Agri-food industry key to Southeast Asian economies according to report
The Food Industry Asia report cements the agri-food industry’s position at the heart of economies in Southeast Asia, as it showed a healthy growth in the past five years.
A new report has reinforced the importance of Southeast Asia’s agri-food industry to the region’s economy.
Commissioned by Food Industry Asia (FIA) to better understand the challenges and economic impact of the agri-food sector faced in 2020, The Economic Impact of the Agri-Food Sector in South East Asia report claimed that the agri-food sector’s role in driving Southeast Asia’s economic recovery, creating employment and putting food on the table at stable prices, is pivotal.
Findings from the report show that in 2019, the agri-food sector made a GDP contribution of US$717 billion across Indonesia, Thailand, the Philippines, and Vietnam, and marked a 30 percent increase from 2015. The report says the sector is also responsible for almost half (48 percent) of the entire workforce with 127 million jobs, and contributed a total of US$95.6 billion in tax revenues across the region.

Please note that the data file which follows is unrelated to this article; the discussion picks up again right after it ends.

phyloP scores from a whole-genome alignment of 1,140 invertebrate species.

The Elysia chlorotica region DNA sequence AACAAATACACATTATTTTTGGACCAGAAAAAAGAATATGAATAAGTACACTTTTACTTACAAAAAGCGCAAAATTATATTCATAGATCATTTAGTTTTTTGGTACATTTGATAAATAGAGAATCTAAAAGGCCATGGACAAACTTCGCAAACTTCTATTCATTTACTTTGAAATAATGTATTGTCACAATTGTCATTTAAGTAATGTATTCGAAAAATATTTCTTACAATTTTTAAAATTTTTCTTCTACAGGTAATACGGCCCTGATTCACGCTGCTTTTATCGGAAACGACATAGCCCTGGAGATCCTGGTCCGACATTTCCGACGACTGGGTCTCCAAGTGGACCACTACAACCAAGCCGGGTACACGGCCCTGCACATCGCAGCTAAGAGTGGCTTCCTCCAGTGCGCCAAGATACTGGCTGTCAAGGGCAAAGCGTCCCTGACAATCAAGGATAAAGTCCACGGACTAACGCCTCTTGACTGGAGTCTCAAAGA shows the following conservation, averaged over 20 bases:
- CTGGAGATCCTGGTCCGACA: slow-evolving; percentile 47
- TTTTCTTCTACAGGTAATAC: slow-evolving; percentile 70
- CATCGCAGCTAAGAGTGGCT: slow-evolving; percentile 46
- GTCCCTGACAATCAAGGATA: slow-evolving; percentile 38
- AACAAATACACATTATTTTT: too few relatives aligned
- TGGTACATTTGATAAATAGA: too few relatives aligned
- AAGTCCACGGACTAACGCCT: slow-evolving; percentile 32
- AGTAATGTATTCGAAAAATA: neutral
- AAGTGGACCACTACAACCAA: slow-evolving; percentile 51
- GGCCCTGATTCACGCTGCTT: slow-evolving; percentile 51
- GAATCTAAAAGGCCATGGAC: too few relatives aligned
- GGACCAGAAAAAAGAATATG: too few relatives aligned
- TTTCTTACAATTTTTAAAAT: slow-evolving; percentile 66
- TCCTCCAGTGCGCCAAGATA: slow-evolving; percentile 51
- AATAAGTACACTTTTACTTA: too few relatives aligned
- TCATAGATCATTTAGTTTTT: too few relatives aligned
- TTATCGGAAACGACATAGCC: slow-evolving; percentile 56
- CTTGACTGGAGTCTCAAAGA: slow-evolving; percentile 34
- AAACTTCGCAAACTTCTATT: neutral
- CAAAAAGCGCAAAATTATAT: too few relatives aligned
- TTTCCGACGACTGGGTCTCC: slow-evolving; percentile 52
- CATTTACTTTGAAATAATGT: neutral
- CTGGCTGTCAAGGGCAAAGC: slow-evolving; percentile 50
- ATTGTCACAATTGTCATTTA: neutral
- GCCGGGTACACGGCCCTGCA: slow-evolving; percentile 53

The report investigated the sector’s economic impact across four Southeast Asian countries – Indonesia, Thailand, the Philippines, and Vietnam. Reviewing five years of economic activity, it presents key insights on where and how the sector adds value to these economies, its future trajectory, and challenges faced going forward.
The report also found that while the agri-food sector remained resilient in the face of COVID-19, the pandemic’s lingering impact has left a mixed outlook for the sector. According to the report’s Economic Recovery Matrix, Indonesia faces the greatest risk to recovery, while the Philippines and Thailand also showed important vulnerabilities due to their dependence on tourism to revive their food industries. Out of the four markets, Vietnam ranks the lowest in terms of recovery risk.
“The agri-food sector’s performance is critical to household wellbeing and it is an economic powerhouse, responsible for millions of jobs and a major contribution to total economic output and government tax receipts,” said FIA Executive Director, Matt Kovac.
He added that with strong headwinds projected for 2021, it is imperative for Southeast Asian governments to remain mindful that any fiscal adjustments, whether it is reducing public expenditure or raising tax revenues, can pose a risk to the recovery of Southeast Asia’s agri-food sector, and subsequently the wider national economy.
“As the region looks to emerge from the pandemic stronger, it is important that policymakers provide the most conducive conditions for the agri-food industry to successfully rebuild itself, and that fiscal policy is carefully planned, designed, and communicated. That will allow the industry to continue to provide the economic benefits it has delivered over recent decades,” said James Lambert, Director of Economic Consulting Asia, for Oxford Economics.